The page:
INTERVIEW

Historian Nancy MacLean: We're seeing a right-wing plan built on "decades of disinformation"

MacLean published "Democracy in Chains" four years ago — and says it's "gut-wrenching" to see it come to life

By Chauncey DeVega

Published November 9, 2021 9:52AM (EST)

Charles and David Koch (aka the Koch Brothers) and the January 6, 2021 Riot on the US Capitol (Photo illustration by Salon/Getty Images)
Charles and David Koch (aka the Koch Brothers) and the January 6, 2021 Riot on the US Capitol (Photo illustration by Salon/Getty Images)

On Friday, the House finally passed Joe Biden's infrastructure plan. While the president's larger Build Back Better agenda remains in doubt, this is a landmark achievement, representing the largest investment in America's infrastructure since the Great Society programs of the 1960s. Since the bill has already passed the Senate, Biden will sign it into law later this month.

A vast majority of Americans — including a large percentage of Republicans — support the specific policies contained in the infrastructure plan. (And for that matter, many or most of the social policies included in the Build Back Better package as well.) Logically, the infrastructure plan should now become part of the Democratic brand, and simultaneously an anchor around the Republican Party's feet for decades to come.

That outcome would be almost guaranteed in a healthy democracy that was not locked in an existential struggle against fascism. I scarcely need to clarify that these are not normal times and this is not a healthy democracy. 

RELATED: The Republicans have dug up Jim Crow's corpse — and now they've married it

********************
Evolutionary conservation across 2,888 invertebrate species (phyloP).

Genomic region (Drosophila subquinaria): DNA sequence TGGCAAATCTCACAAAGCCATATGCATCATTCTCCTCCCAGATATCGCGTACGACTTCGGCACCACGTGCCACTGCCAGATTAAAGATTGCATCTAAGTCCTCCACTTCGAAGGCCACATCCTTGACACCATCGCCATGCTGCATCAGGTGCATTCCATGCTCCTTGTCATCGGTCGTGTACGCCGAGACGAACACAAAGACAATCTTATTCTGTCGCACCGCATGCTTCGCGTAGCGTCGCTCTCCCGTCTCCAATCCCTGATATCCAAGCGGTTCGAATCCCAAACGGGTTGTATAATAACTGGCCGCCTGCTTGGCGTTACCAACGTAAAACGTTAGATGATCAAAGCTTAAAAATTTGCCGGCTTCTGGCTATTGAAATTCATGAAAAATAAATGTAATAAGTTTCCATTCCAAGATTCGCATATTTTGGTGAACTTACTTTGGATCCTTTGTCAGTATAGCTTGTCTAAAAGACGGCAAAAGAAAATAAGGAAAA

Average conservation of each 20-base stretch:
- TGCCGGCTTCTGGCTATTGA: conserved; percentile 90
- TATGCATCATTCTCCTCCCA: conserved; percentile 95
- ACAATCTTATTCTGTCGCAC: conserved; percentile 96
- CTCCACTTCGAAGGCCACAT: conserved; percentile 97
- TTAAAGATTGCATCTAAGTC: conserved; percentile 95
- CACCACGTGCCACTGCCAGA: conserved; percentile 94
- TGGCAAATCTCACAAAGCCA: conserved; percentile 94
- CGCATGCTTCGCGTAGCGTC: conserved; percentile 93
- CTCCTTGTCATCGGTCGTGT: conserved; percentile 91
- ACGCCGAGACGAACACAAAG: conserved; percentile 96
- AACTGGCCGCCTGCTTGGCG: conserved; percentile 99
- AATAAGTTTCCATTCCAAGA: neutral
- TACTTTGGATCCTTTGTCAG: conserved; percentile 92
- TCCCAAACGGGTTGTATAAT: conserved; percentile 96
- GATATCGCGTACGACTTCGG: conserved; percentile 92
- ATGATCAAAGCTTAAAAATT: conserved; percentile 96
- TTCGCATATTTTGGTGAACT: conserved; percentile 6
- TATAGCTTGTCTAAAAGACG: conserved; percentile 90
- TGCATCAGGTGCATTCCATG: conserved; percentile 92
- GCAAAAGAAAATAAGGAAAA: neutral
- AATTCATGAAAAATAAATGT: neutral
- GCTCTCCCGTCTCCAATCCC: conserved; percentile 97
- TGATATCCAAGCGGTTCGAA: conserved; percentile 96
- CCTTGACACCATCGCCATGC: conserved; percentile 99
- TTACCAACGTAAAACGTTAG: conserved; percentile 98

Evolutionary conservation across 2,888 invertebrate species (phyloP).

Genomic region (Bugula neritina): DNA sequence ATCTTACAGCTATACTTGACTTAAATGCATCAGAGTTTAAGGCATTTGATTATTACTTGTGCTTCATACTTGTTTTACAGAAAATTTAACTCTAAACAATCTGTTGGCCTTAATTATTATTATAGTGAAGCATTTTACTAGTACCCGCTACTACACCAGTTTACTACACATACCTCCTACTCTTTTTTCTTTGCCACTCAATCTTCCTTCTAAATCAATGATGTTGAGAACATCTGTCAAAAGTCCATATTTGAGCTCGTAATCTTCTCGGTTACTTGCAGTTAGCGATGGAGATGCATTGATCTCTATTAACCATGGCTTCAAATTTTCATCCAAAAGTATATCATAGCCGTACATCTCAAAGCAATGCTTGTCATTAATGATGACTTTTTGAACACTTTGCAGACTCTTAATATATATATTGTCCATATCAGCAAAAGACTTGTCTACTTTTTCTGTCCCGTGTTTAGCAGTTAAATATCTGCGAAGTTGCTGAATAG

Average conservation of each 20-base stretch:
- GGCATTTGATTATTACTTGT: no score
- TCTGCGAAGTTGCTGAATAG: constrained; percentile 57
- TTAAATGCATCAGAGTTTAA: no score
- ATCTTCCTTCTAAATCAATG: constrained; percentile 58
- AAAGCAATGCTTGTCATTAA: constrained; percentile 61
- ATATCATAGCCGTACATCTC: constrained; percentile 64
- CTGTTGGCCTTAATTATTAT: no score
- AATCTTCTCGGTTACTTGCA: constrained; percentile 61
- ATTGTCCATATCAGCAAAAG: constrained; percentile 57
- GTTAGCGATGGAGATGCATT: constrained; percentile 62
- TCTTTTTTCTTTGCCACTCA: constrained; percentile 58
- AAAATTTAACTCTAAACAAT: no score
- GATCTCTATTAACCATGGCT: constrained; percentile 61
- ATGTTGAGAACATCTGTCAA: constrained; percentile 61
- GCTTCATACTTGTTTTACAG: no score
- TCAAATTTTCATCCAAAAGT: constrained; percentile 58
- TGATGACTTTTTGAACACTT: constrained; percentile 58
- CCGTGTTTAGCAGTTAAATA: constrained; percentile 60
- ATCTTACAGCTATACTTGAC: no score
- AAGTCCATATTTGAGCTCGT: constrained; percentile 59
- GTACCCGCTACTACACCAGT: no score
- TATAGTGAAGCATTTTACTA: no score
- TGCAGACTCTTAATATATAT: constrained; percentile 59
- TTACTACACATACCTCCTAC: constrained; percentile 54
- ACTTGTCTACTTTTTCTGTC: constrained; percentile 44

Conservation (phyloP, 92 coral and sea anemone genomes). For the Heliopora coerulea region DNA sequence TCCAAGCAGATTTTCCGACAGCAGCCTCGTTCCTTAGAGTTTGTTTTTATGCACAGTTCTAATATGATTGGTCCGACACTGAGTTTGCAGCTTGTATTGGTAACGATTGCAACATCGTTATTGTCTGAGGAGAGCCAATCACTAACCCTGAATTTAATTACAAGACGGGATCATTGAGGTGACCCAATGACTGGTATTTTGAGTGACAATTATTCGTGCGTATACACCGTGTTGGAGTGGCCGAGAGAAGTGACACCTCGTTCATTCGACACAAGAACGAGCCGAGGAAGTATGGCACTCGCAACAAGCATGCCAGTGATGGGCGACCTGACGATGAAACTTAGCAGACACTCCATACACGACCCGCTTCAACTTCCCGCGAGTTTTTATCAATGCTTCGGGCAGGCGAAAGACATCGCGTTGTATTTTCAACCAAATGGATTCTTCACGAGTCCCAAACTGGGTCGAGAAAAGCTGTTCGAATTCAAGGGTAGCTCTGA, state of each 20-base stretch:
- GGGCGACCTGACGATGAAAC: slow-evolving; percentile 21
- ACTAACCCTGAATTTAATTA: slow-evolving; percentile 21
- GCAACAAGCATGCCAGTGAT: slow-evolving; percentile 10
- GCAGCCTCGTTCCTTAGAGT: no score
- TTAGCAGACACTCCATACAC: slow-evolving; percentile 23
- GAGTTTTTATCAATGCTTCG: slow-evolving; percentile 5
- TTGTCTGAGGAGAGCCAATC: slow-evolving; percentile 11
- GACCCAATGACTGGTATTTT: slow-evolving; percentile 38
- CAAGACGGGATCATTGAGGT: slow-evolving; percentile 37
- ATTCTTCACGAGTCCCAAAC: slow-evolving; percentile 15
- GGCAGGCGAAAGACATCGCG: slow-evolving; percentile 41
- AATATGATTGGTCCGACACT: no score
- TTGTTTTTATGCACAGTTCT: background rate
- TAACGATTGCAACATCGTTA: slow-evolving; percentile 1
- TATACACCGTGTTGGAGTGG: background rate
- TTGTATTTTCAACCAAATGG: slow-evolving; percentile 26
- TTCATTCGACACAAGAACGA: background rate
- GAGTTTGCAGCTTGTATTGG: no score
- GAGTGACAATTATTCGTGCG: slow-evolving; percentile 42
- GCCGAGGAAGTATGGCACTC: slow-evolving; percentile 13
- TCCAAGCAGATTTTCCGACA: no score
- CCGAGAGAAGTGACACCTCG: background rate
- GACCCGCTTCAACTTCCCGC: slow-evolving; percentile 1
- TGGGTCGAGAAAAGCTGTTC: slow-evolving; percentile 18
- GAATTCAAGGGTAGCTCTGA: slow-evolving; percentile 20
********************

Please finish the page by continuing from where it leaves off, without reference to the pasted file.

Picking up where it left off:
The Democrats' success with the infrastructure plan came on the heels of their defeat in last week's Virginia gubernatorial election, where Terry McAuliffe crumbled under an attack by Republican Glenn Youngkin and a right-wing machine that deftly deployed its moral panic bogeyman of "critical race theory."

In Virginia and elsewhere, Republican voters and Trump supporters appear energized and mobilized by the Big Lie, racism and white supremacy, pandemic-related public health issues and other aspects of the "culture war." In comparison, too many Democratic voters seem unenthusiastic and listless, exhausted by the escalating assaults on democracy and uninspired by the party's leadership.

Pollsters and other political experts are now predicting that Democratic losses in Virginia and elsewhere are a signal that Republicans will likely regain control of both the Senate and House in the 2022 midterms. Such an outcome could well be a precursor to Donald Trump's attempted comeback in the 2024 presidential election.

Ultimately, what good are Joe Biden and the Democratic Party's legislative successes if the Republican-fascist movement stands on the verge of taking control of Congress and then the White House?


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Democrats will be left claiming the historic success of an infrastructure bill that would likely be gutted by a Republican majority, except for whatever provisions the fascist regime wishes to claim as its own. 

To this point, Democrats have been unable to mount an effective defense against the Republican fascists and their forces because they refuse to grapple with the enormity of the challenge. In that way, the party and too many of its liberal and progressive supporters remain trapped in short-term crisis mod, focusing on the immediate problem rather than the long-term threat and big picture.

By comparison, Republicans and "movement" conservatives have been thinking strategically, and in many respects have prepared for their impending victory for decades. Understood this way, American's democracy crisis is neither surprising nor new. The roots of our current disaster go back at least to the 1960s, with the  backlash to the civil rights movement and other struggles to expand and improve the country's social democracy.